Upon recovery, the Bofors were variously set up at airfields and beaches along the coast from Brisbane to Tweed Heads. There were many troops either in the Brisbane region or passing through, so again sporting events such as athletics were organised ‘almost on a daily basis’. Gunner Fryer again showed his prowess at the 100 yards and, using some of the proceeds from the New Guinea book-making operation, managed to place a bet of three pounds each-way at odds of 12 to 1 in a big 440 yards event. “I was leading until the shadows of the post but then was narrowly beaten into 2nd place by an 18-year old who had won the Melbourne GPS 440 event only three months earlier”. Not a bad run for a recuperating veteran who was more than ten years senior to the new recruit!

Gunner Fryer returned to Sydney where in December 1944 and January 1945 he attended courses leading to the qualification of a Teacher of Anti-Aircraft Gunnery. He attained top marks in those courses and in that capacity he taught gunnery drills and practice to officers at a military establishment near Randwick. “There were about 90-odd Gunners who were tested for this position. We had to be able to identify images of the Japanese, American and our planes which were shown to us very quickly. I didn’t get any wrong and came first and so got the job”. This meant he could get home leave two days a week.

Katanga and Flight were the two top horses of that era. Keith, in his Army uniform, saw the top jockey Darby Munro in a truck one morning and asked him for a tip. Darby said Katanga would win at Randwick that Saturday, winked and made as if he was curling his moustache. Keith decided to take Trix to the races and, “She scraped together about 4 shillings to put on Katanga. I got her odds of 7 to 1 but thought I was throwing her money away as Katanga only had a 16-year old apprentice jockey on him with little experience. I backed Flight at odds of 2 to 1. Ten minutes before the race started, the stewards announced that because Katanga was a strong and unruly horse, they had decided to replace the boy with ‘D. Munro’. Katanga’s price immediately shortened to favourite and I could have ripped up my ticket then. Obviously the Stewards were in on this ‘fixed race’ and Katanga duly beat Flight in a close finish.”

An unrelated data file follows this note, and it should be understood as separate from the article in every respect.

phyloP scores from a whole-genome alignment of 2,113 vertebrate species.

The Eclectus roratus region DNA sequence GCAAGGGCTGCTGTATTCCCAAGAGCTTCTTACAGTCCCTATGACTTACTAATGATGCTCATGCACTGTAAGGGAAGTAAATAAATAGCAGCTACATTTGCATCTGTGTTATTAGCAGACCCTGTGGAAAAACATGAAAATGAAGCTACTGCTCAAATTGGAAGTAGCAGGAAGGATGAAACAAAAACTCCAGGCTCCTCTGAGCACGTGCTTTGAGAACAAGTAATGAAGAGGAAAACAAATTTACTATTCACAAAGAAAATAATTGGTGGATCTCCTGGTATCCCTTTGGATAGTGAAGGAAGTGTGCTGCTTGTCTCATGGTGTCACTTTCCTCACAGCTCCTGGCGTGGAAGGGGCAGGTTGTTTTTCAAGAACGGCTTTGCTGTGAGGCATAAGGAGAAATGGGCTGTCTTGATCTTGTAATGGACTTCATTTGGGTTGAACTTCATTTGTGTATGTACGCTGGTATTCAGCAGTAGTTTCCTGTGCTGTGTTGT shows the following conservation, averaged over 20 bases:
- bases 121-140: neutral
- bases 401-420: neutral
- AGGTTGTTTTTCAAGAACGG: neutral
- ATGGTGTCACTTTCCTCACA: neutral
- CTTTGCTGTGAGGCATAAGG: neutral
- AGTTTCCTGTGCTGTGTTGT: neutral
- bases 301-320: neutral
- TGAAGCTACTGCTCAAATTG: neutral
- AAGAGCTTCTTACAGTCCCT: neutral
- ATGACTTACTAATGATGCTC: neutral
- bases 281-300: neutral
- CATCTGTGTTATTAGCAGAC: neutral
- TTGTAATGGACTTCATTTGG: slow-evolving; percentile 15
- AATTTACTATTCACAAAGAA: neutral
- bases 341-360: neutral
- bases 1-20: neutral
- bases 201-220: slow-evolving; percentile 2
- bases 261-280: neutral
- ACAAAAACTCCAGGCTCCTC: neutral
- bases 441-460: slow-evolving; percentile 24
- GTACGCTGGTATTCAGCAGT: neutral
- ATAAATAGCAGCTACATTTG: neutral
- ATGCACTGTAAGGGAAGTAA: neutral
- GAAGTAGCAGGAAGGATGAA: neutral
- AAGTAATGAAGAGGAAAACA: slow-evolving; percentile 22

David ‘Darby’ Munro (1913-1966) was hailed as Australia’s best jockey in the 1930s and 40s. He enlisted in the Army in June 1942 but was discharged as medically unfit in February 1944 (he then went on to win two of his three Melbourne Cups). The Demon Darb’s relationships with punters were ambiguous: they hooted when he lost, especially on a favourite, but cheered when he won. No one doubted his skill or courage. In 1981 Munro was featured on a 22-cent stamp.

Keith was discharged from the Army after hostilities had ceased on 8 November 1945. A son John was born nine months and three days later, thereby making John a true post-war ‘Baby Boomer’.

Final day in Army at Central Railway Station Sydney.

A Lighter Moment

Throughout the War, there was an occasional publication entitled ‘ACK-ACK’ which recounted ‘tall tales and true’ of men involved in the Light Anti-Aircraft Regiment. The final publication appears to be 31 August 1945 just as the Gunners were being de-mobbed. One amusing story concerned an evening in a picture theatre when the then Prime Minister, Mr. Robert Menzies, announced he had just flown over 2,000 miles of the desert. A Gunner with a hint of bitterness in his voice yelled, “Yeah, yer so and so! We’ve just walked it!”

Reproduced below is part of the cover of that magazine and an excerpt which recently (in 2010) reminded Trix of Keith’s distinct lack of a singing voice. Whenever questioned about his ability to sing, Keith would state that he once sang before the Duke of Norfolk … and then they swept him off the front steps of that pub!

Trix remembered the ‘Keyhole in the Door’ was one of Keith’s favourite songs.


Throughout the Militia and War days, Gunner Fryer had only one nick-name to which he answered, ‘Red’. His reddish-coloured complexion and propensity for sunburn made this name obvious. Later, in the 1970s and 80s, Keith grew a white moustache and one of his ‘new’ Australian mates at the Warners Bay Hotel started to call him ‘The Colonel’.

This new nick-name also stuck and at the Speers Point Returned Soldiers Club (RSL) he became known almost exclusively as ‘The Colonel’. This lead to a highly amusing, if embarrassing at the time, incident during one Anzac Day March at Speers Point. Keith was running a little late for the procession and just as he was arriving and the band starting up, one of his mates called out for the band-leader to wait a moment as ‘The Colonel’ was coming up the road. Overwhelmed by the belief that a real Colonel was in their presence the organisers insisted that Gunner Fryer lead the march, “because we don’t get a real Colonel here very often”. Anyway, after the ceremony, bacon and eggs for breakfast in the RSL Club, probably 14 schooners and a game of two-up later, it didn’t seem necessary to set the band-leader straight. It is doubtful if Keith marched again though.


Medals of Gunner Fryer.
The 1939-1945 Star, The Pacific Star, The Defence Medal,
War Medal 1939-1945, Australian Service Medal.

Certificate of Discharge, Gunner Fryer.


‘On Target, the story of the 2nd/3rd Australian Light Anti-Aircraft Regiment’ by C.J.E. Rae, A.L. Harris and R.K. Bryant, 1987, provided some factual information and photographs and these are gratefully acknowledged.